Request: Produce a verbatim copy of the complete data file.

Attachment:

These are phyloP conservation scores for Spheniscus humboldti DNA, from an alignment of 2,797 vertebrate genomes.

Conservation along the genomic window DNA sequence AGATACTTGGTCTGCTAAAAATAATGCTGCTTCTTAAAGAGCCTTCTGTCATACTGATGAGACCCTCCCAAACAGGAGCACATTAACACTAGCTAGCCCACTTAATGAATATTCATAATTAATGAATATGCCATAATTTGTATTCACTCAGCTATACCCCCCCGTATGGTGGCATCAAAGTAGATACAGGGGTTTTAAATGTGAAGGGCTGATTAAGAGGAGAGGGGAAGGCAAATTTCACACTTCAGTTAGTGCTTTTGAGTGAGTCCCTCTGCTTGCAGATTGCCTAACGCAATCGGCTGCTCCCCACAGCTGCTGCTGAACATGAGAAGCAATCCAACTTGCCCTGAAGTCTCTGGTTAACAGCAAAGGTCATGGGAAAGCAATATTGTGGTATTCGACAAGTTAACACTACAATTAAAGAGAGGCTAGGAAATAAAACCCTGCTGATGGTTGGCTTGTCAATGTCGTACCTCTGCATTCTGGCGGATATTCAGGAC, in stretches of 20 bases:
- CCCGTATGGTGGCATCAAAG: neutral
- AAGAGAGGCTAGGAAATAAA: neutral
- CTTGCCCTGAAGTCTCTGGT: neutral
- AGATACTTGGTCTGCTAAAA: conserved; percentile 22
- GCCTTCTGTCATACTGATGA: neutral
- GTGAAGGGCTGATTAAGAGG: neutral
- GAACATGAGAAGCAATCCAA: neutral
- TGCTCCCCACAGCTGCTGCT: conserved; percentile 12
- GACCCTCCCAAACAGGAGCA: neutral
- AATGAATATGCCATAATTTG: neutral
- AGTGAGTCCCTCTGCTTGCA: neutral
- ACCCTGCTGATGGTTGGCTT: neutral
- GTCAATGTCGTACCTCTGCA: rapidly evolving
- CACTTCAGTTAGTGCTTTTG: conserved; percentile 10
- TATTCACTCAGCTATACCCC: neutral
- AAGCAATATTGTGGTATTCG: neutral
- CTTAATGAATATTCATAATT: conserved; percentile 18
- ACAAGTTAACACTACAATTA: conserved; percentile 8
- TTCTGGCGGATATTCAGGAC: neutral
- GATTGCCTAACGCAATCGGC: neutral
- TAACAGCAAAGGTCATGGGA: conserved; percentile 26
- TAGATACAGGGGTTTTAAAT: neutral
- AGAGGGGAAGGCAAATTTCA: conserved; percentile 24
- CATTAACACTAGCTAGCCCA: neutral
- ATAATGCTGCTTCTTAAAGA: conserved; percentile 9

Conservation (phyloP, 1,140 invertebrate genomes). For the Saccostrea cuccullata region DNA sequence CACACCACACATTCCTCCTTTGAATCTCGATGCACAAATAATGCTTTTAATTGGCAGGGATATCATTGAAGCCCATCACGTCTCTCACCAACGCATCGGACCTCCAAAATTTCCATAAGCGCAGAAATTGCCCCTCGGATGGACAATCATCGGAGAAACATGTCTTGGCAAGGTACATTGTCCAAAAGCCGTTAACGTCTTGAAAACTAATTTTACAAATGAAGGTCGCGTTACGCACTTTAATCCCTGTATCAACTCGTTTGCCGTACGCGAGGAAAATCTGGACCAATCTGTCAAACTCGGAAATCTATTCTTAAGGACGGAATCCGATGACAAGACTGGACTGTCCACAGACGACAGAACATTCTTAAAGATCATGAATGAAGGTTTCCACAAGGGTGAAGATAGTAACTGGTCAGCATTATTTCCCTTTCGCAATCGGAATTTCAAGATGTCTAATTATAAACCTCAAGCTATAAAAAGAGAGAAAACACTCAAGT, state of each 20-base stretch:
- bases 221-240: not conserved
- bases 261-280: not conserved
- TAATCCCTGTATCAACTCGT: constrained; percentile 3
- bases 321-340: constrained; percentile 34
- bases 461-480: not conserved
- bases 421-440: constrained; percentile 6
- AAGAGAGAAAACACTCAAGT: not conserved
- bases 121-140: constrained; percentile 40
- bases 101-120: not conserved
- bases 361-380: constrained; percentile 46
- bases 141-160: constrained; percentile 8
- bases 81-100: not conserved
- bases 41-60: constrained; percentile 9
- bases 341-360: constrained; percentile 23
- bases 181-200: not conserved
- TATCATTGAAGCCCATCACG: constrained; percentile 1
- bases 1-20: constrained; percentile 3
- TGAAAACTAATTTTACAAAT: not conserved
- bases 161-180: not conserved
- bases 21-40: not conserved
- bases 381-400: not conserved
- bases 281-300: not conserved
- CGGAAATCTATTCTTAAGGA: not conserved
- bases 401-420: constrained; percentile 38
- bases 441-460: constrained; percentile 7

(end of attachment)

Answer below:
These are phyloP conservation scores for Spheniscus humboldti DNA, from an alignment of 2,797 vertebrate genomes.

Conservation along the genomic window DNA sequence AGATACTTGGTCTGCTAAAAATAATGCTGCTTCTTAAAGAGCCTTCTGTCATACTGATGAGACCCTCCCAAACAGGAGCACATTAACACTAGCTAGCCCACTTAATGAATATTCATAATTAATGAATATGCCATAATTTGTATTCACTCAGCTATACCCCCCCGTATGGTGGCATCAAAGTAGATACAGGGGTTTTAAATGTGAAGGGCTGATTAAGAGGAGAGGGGAAGGCAAATTTCACACTTCAGTTAGTGCTTTTGAGTGAGTCCCTCTGCTTGCAGATTGCCTAACGCAATCGGCTGCTCCCCACAGCTGCTGCTGAACATGAGAAGCAATCCAACTTGCCCTGAAGTCTCTGGTTAACAGCAAAGGTCATGGGAAAGCAATATTGTGGTATTCGACAAGTTAACACTACAATTAAAGAGAGGCTAGGAAATAAAACCCTGCTGATGGTTGGCTTGTCAATGTCGTACCTCTGCATTCTGGCGGATATTCAGGAC, in stretches of 20 bases:
- CCCGTATGGTGGCATCAAAG: neutral
- AAGAGAGGCTAGGAAATAAA: neutral
- CTTGCCCTGAAGTCTCTGGT: neutral
- AGATACTTGGTCTGCTAAAA: conserved; percentile 22
- GCCTTCTGTCATACTGATGA: neutral
- GTGAAGGGCTGATTAAGAGG: neutral
- GAACATGAGAAGCAATCCAA: neutral
- TGCTCCCCACAGCTGCTGCT: conserved; percentile 12
- GACCCTCCCAAACAGGAGCA: neutral
- AATGAATATGCCATAATTTG: neutral
- AGTGAGTCCCTCTGCTTGCA: neutral
- ACCCTGCTGATGGTTGGCTT: neutral
- GTCAATGTCGTACCTCTGCA: rapidly evolving
- CACTTCAGTTAGTGCTTTTG: conserved; percentile 10
- TATTCACTCAGCTATACCCC: neutral
- AAGCAATATTGTGGTATTCG: neutral
- CTTAATGAATATTCATAATT: conserved; percentile 18
- ACAAGTTAACACTACAATTA: conserved; percentile 8
- TTCTGGCGGATATTCAGGAC: neutral
- GATTGCCTAACGCAATCGGC: neutral
- TAACAGCAAAGGTCATGGGA: conserved; percentile 26
- TAGATACAGGGGTTTTAAAT: neutral
- AGAGGGGAAGGCAAATTTCA: conserved; percentile 24
- CATTAACACTAGCTAGCCCA: neutral
- ATAATGCTGCTTCTTAAAGA: conserved; percentile 9

Conservation (phyloP, 1,140 invertebrate genomes). For the Saccostrea cuccullata region DNA sequence CACACCACACATTCCTCCTTTGAATCTCGATGCACAAATAATGCTTTTAATTGGCAGGGATATCATTGAAGCCCATCACGTCTCTCACCAACGCATCGGACCTCCAAAATTTCCATAAGCGCAGAAATTGCCCCTCGGATGGACAATCATCGGAGAAACATGTCTTGGCAAGGTACATTGTCCAAAAGCCGTTAACGTCTTGAAAACTAATTTTACAAATGAAGGTCGCGTTACGCACTTTAATCCCTGTATCAACTCGTTTGCCGTACGCGAGGAAAATCTGGACCAATCTGTCAAACTCGGAAATCTATTCTTAAGGACGGAATCCGATGACAAGACTGGACTGTCCACAGACGACAGAACATTCTTAAAGATCATGAATGAAGGTTTCCACAAGGGTGAAGATAGTAACTGGTCAGCATTATTTCCCTTTCGCAATCGGAATTTCAAGATGTCTAATTATAAACCTCAAGCTATAAAAAGAGAGAAAACACTCAAGT, state of each 20-base stretch:
- bases 221-240: not conserved
- bases 261-280: not conserved
- TAATCCCTGTATCAACTCGT: constrained; percentile 3
- bases 321-340: constrained; percentile 34
- bases 461-480: not conserved
- bases 421-440: constrained; percentile 6
- AAGAGAGAAAACACTCAAGT: not conserved
- bases 121-140: constrained; percentile 40
- bases 101-120: not conserved
- bases 361-380: constrained; percentile 46
- bases 141-160: constrained; percentile 8
- bases 81-100: not conserved
- bases 41-60: constrained; percentile 9
- bases 341-360: constrained; percentile 23
- bases 181-200: not conserved
- TATCATTGAAGCCCATCACG: constrained; percentile 1
- bases 1-20: constrained; percentile 3
- TGAAAACTAATTTTACAAAT: not conserved
- bases 161-180: not conserved
- bases 21-40: not conserved
- bases 381-400: not conserved
- bases 281-300: not conserved
- CGGAAATCTATTCTTAAGGA: not conserved
- bases 401-420: constrained; percentile 38
- bases 441-460: constrained; percentile 7